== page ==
W&WP September 2000

Part 1 | Part 2 | Part 3 | Part 4 | Part 5


11th Annual Report

This year's WOOD 100 is a $1.6 billion juggernaut. More precisely, the 100 companies making up this year's list combined to generate $1,612,328,000 in sales in 1999 for an aggregate growth of 18.7% over 1998.

While the growth of this year's class is the third lowest in the feature's 11-year history, it is the largest WOOD 100 grouping ever in terms of total sales volume. What's more, 69 of the 100 companies profiled in the 2000 Report bested the 18.7% average. The 31 companies falling below the average did not exactly fare poorly, especially considering that the 8.5% sales growth posted by Eastland Industries of Minto, NB, is the highest among any company ever ranked No. 100.

Even more impressive than the past glories are the bullish expectations of the WOOD 100 spokespeople for this year and next. Seventy-seven of them expect their companies to experience at least double-digit growth in 2000, and one-third of those companies anticipate sales growth of at least 25%. Looking to 2001, 95 of them predict at least a good year for their business, including 37 who boldly go out on the limb to predict that next year will be their company's best year ever.

The Long and Short of It
Pacing the field - in terms of girth - of this year's WOOD 100 Report of fast-growing wood products firms is MasterBrand Cabinets Inc. (No. 48) of Jasper, IN, whose holdings include Aristokraft, Schrock and Decora. With sales of $625 million last year, MasterBrand is the second largest company to ever grace the WOOD 100, the only company bigger being arch nemesis Masco Corp., which participated in the 1997 report.

Other noteworthy big-volume companies included in this year's portfolio are Republic Industries (No. 9), of Marshall, TX, a growth-through-acquisitions cabinet company profiled in the March 2000 issue of Wood & Wood Products, $111 million; DMI Furniture (No. 52) of Louisville, KY, $80 million; Eagle Industries (No. 29) of Bowling Green, KY, $59 million; Appalachian Wood Products (No. 47) of Clearfield, PA, $48 million; and Canyon Creek Cabinet Co. (No. 70) of Monroe, WA, $40 million.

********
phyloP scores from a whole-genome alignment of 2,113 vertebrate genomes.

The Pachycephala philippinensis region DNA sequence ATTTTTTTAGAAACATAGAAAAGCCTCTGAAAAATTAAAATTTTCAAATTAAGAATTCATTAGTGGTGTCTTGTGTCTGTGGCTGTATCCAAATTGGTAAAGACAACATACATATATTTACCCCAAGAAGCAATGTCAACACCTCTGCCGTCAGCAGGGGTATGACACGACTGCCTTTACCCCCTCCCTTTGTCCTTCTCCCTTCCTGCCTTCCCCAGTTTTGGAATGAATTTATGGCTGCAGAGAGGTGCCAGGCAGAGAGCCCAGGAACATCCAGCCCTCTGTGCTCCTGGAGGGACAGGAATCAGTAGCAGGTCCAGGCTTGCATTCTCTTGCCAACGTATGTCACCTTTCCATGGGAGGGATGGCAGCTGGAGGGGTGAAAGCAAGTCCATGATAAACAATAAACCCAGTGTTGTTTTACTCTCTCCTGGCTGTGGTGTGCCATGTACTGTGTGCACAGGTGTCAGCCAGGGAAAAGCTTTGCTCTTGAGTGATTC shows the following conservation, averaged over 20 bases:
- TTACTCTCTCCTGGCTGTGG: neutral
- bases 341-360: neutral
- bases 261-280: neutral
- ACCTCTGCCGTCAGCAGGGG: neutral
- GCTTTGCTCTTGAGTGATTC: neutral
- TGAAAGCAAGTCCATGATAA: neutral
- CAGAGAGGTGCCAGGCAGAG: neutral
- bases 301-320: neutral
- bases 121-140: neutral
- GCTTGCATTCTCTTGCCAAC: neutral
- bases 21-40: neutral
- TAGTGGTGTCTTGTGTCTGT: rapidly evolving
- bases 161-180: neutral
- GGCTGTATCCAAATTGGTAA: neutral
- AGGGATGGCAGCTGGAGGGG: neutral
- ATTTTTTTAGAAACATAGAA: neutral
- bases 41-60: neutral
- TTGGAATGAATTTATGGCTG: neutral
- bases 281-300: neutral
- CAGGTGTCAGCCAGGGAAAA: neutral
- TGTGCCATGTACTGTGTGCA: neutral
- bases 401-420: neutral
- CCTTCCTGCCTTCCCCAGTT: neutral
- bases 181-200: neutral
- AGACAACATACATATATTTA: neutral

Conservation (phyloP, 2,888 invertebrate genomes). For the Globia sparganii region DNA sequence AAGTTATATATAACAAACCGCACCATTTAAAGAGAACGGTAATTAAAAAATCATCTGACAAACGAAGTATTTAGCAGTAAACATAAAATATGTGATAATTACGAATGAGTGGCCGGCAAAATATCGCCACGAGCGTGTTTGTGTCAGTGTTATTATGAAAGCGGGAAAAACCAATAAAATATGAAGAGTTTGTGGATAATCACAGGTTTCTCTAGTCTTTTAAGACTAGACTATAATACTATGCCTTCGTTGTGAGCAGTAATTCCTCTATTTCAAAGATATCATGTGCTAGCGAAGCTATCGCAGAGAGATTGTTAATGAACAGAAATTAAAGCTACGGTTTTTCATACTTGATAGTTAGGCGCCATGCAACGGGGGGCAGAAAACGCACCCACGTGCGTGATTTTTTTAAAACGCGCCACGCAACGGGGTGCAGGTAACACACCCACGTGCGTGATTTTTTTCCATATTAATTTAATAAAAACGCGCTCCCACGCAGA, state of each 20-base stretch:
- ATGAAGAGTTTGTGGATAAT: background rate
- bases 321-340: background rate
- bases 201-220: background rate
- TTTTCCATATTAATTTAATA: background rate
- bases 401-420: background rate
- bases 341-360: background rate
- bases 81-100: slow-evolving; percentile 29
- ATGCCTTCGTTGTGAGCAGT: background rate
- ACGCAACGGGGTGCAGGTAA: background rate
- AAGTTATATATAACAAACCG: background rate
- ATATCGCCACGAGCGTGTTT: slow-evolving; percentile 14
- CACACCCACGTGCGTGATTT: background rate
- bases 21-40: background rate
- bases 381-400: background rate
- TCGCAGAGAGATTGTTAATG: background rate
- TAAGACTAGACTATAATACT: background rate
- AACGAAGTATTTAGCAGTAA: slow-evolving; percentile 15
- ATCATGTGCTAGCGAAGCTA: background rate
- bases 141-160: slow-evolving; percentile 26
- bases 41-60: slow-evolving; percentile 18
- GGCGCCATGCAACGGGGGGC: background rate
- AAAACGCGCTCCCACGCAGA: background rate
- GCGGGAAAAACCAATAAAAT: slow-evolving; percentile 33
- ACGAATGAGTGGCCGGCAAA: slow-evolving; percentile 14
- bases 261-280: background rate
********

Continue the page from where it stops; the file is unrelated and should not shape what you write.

The immense sales of these Big 6 companies, which combined for nearly 60% of the total sales rang up by the WOOD 100 class of 2000, stand in stark contrast to most of the other 94 companies included in this year's report. For example, D&L Custom Interiors (No. 1), an eight-man custom woodworking operation based in Logansville, GA, only did $324,000 in sales last year. But you won't hear Doug Hartman, D&L's president complain, considering that $324,000 is nearly three times the amount of business his company billed in 1998.

Five other small companies, each with 1999 sales under $3 million, can also claim banner years by virtue of more than doubling their 1998 sales. Included are Steflo Builders (No. 2) of Greensburg, PA; Solid Tops LLC (No. 3) of Easton, MD; Athenaeum International (No. 4) of Glasgow, KY; Madsen Fixture & Millwork Co. (No. 5) of Forest Lake, MN; and New Concepts & Design (No. 6) of Chicago, IL.

How They Got There
Asked to define the single most important factor to their current success, 29% cited increased productivity typically tied to the purchase of more efficient woodworking equipment. Twenty percent of the WOOD 100 spokesmen pointed to the skills of their employees followed by 15% for improved marketing and 14% for new product introductions.

Sleepless Nights
While many credit their firms' success to the skill and dedication of their employees, 34% cite recruiting and retaining employees as their biggest concern with another 11% bemoaning the skills of their workforce.

The most pressing concern among WOOD 100 spokespeople, though, is the fear of the nation's economy slowing down ... or worse. Thirty-nine percent named the economy as their top concern.


Have something to say? Share your thoughts with us in the comments below.